We continue our series of open threads about small law firms focused on different areas of practice. In light of the turmoil being experienced by Biglaw, as well as the many laid-off lawyers and job-hunting law students looking for other opportunities, now is an excellent time to look beyond large law firms.
Today we turn our attention to TRUSTS AND ESTATES. What is it like to work at a small (or at least non-big) firm focused on T&E work? What are your hours like? Your compensation? What do you like the most — and the least — about your job?
Please discuss, in the comments.
Speaking of trusts and estates, at the recent Lavender Law conference we attended a workshop on advanced estate planning. The panelists offered advice that might be helpful to people who practice in, or aspire to practice in, trusts and estates.
Read about it, after the jump.
The panel featured the following participants:
Much of the discussion was fairly technical. We’ve distilled it down to 10 general observations and practical tips:
1. Trusts and estates is a fun area. You can be creative in helping your clients — and your clients, who are “real people,” will be grateful for your help.
2. One challenge: T&E work is very state-specific (which makes it harder to generalize about).
3. The field is very much in flux. Always keep in mind how future changes in law might affect the instruments you’ve drafted. E.g., if the Defense of Marriage Act is repealed or struck down, how might that affect a will you’ve prepared for a same-sex couple?
4. Probate clerks are your friends. Always treat them with respect. They can be very helpful to you — or make your life hell.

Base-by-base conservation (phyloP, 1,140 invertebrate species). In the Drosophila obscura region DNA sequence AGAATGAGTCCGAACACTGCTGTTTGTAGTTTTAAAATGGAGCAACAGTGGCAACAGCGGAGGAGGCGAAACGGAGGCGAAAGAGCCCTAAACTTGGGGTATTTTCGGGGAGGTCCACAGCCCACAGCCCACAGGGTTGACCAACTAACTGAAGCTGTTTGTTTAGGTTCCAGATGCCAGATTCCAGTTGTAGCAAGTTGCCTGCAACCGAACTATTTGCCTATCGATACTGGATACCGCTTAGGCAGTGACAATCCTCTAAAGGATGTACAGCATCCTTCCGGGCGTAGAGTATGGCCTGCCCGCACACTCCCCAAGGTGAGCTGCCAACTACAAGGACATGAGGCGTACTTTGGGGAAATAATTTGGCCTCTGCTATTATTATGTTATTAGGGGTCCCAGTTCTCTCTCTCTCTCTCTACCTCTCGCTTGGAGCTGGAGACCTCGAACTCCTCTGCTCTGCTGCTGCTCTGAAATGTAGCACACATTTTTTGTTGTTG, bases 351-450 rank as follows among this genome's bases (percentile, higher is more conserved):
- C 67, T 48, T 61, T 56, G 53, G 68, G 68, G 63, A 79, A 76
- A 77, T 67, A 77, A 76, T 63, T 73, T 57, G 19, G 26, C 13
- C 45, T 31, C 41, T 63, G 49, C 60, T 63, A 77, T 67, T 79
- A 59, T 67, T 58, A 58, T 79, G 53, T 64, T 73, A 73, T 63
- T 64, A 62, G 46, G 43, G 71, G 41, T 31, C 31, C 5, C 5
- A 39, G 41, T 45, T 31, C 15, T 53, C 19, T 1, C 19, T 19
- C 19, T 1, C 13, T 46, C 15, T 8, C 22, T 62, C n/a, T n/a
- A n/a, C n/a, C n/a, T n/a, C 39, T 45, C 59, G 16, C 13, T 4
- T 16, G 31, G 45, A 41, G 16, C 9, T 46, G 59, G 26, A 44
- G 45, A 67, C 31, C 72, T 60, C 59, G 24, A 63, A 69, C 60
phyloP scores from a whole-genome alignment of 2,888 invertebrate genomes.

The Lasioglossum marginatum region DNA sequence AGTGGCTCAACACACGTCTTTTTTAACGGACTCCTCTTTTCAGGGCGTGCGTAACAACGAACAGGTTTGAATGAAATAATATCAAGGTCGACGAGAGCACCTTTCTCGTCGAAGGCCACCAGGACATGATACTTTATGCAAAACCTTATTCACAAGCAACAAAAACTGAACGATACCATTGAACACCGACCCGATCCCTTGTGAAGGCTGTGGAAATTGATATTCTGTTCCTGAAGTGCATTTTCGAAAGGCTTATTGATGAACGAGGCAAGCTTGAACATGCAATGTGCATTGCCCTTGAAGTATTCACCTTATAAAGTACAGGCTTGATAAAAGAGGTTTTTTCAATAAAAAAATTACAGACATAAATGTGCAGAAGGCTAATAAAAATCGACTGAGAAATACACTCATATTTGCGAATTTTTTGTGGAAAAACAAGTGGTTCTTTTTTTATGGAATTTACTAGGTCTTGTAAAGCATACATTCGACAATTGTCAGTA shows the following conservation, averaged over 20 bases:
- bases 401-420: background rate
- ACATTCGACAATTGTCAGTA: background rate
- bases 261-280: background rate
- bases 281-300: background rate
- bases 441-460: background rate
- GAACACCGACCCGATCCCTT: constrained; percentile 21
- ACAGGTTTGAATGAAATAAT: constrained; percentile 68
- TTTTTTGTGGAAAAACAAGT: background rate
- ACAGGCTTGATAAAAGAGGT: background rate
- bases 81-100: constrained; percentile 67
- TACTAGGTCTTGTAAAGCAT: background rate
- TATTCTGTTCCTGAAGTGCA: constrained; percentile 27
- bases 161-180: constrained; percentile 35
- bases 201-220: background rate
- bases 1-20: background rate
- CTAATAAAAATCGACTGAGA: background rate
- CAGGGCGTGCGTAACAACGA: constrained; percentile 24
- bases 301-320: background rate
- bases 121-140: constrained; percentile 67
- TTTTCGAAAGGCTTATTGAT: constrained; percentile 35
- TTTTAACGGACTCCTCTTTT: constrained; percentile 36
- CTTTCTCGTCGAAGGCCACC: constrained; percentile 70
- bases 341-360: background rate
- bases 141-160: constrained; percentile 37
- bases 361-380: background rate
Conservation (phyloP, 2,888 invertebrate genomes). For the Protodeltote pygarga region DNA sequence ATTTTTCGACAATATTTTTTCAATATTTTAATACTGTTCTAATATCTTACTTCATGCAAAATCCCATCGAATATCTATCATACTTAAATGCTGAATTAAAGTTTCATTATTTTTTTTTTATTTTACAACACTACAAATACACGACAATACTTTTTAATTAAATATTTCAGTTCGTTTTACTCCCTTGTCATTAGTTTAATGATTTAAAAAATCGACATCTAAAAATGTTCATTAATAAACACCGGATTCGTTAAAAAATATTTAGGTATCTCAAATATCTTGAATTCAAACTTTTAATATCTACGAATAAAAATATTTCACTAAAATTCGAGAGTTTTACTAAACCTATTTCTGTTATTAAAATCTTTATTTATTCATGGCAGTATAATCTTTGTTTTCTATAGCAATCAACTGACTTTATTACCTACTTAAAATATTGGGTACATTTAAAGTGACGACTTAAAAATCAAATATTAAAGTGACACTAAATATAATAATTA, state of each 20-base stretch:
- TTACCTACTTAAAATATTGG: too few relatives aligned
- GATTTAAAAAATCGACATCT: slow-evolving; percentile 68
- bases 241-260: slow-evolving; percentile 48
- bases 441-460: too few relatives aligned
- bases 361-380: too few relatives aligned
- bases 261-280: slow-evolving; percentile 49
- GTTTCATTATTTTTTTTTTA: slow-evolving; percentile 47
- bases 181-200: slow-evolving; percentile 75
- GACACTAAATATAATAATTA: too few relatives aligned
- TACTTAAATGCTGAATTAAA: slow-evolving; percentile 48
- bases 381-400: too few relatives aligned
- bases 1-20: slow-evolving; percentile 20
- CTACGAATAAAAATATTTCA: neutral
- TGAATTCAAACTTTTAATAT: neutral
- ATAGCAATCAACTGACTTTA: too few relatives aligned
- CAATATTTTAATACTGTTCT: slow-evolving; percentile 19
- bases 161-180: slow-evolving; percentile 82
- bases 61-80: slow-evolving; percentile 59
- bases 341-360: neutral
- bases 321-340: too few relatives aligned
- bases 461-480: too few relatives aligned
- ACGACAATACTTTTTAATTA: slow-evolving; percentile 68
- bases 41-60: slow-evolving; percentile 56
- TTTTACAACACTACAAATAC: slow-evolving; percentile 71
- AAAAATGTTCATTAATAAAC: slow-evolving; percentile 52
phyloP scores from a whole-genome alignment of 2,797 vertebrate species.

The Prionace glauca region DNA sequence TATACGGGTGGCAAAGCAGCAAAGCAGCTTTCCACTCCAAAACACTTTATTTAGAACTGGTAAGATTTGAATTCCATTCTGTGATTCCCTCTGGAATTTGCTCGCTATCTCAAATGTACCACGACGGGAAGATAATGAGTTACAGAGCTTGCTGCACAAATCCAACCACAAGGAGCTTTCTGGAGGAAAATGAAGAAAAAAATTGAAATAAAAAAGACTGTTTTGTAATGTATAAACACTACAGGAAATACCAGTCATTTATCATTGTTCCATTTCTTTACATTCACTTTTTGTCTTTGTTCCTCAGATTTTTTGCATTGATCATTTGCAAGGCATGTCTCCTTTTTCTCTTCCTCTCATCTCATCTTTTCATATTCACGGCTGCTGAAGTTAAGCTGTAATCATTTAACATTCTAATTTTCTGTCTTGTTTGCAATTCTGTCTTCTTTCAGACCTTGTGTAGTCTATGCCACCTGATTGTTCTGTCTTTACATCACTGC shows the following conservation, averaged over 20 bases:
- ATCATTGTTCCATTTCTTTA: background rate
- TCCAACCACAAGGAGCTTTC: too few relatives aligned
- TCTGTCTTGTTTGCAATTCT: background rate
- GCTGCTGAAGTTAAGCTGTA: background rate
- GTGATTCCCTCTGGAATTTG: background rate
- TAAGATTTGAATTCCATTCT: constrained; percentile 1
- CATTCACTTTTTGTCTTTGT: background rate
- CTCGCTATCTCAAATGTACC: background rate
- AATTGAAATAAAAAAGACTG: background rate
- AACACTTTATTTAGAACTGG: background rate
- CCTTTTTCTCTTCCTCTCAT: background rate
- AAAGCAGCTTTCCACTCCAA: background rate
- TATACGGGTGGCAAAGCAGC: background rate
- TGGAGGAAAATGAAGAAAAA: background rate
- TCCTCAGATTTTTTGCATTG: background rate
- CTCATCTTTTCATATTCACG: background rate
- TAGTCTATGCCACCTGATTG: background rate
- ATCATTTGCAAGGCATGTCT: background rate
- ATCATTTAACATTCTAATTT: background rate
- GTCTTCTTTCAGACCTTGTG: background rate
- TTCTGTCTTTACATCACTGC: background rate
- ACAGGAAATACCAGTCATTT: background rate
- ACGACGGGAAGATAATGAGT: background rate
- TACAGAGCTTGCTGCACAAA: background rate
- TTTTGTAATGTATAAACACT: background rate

5. When counseling same-sex couples, life insurance can be a very useful tool in estate planning (but there are intricacies here — e.g., who holds the policy).
6. It’s wise to travel with important personal planning documents (and you should advise your clients to do so). E.g., a living will, medical proxy, designation of health care surrogate, etc.
7. The importance of estate planning should not be underestimated. These conversations can be uncomfortable — some clients don’t want to sign a will because it puts them in mind of death — but clients need to understand that the consequences of not planning ahead can be serious.
8. Estate planning is cost-effective. Drafting a solid will and getting it through probate can cost a few thousand dollars. But if the will is poorly drafted, and litigation over the estate ensues, the legal bills can get into the six figures.
9. When preparing a will, think about what can be done to avoid estate litigation down the road. The key issue to watch out for is a potential claim of undue influence or coercion.
10. To avoid such a claim, it’s sometimes a good idea not to have the beneficiaries in the room (which is why house calls can be problematic — it’s better to have clients come to your office if possible). Always make sure everything is well-documented, of course.
What do you think of these suggestions? Do you agree, or disagree? Have any tips of your own to add?
Please discuss practicing in the area of trusts and estates law — what’s good about the field, what’s not so good, how to break into it, etc. — in the comments to this open thread. Thanks.
Family Law: Advanced Estate Planning [Lavender Law / National LGBT Bar Association]
Earlier: Prior small law firm open threads